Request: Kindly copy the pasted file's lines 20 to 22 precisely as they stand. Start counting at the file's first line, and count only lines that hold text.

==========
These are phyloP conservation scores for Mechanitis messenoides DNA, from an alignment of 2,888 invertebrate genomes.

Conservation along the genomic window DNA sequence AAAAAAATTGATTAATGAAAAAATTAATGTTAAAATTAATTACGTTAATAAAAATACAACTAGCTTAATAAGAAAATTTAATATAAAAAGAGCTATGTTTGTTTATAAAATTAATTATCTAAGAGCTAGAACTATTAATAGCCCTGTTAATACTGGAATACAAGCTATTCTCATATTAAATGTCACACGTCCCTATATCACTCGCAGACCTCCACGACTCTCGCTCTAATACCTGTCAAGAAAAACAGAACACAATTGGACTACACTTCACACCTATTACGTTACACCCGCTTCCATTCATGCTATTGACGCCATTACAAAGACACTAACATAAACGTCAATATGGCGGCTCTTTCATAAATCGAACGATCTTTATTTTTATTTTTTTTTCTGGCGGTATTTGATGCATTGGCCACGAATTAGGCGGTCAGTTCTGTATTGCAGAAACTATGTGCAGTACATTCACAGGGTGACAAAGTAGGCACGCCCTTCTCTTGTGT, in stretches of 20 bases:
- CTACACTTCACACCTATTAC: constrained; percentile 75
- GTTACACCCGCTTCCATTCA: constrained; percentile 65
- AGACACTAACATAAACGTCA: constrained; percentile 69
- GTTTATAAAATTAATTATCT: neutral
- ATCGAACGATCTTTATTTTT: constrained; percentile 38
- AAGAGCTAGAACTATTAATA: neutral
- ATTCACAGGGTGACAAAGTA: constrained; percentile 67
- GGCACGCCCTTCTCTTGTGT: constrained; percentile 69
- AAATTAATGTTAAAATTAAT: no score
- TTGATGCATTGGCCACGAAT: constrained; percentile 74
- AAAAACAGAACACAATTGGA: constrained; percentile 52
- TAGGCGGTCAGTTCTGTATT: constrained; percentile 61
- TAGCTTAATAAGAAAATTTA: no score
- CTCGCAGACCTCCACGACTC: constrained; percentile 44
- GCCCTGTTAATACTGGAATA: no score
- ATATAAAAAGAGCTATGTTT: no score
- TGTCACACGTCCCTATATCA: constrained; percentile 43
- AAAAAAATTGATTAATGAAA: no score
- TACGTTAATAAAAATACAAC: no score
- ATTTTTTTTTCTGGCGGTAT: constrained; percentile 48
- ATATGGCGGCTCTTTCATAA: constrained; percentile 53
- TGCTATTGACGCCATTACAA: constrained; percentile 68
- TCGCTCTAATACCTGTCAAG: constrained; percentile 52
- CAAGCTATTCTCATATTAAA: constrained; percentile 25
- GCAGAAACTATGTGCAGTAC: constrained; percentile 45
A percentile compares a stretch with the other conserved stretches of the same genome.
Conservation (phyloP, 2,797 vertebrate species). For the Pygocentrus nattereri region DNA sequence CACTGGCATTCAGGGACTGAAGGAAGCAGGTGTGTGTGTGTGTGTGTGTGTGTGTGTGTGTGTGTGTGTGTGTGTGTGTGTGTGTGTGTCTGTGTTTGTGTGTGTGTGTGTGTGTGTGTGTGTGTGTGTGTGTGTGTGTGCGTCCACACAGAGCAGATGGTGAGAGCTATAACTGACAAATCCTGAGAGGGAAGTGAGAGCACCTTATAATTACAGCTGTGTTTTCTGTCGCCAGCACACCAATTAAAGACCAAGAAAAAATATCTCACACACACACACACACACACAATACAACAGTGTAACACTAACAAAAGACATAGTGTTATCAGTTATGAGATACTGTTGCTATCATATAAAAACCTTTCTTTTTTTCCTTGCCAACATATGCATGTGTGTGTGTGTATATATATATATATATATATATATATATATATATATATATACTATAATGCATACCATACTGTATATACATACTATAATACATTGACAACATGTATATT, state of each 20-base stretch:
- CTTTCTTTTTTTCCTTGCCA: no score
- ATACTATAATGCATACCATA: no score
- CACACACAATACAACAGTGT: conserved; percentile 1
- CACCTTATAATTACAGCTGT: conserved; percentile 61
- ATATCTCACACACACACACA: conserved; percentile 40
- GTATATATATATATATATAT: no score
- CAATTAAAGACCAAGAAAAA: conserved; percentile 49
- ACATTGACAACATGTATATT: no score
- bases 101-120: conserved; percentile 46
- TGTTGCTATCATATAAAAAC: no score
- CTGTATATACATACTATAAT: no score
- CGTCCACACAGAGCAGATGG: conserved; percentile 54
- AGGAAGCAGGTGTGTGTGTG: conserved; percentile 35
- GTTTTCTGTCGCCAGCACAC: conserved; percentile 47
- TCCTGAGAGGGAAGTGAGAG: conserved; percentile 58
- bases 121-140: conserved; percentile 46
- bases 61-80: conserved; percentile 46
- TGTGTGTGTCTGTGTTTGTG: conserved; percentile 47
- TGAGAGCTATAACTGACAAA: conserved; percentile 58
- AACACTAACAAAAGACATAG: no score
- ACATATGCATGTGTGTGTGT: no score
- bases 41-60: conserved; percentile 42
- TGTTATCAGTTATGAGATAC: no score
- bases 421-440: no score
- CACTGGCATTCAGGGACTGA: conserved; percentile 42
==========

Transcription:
- AAAAAAATTGATTAATGAAA: no score
- TACGTTAATAAAAATACAAC: no score
- ATTTTTTTTTCTGGCGGTAT: constrained; percentile 48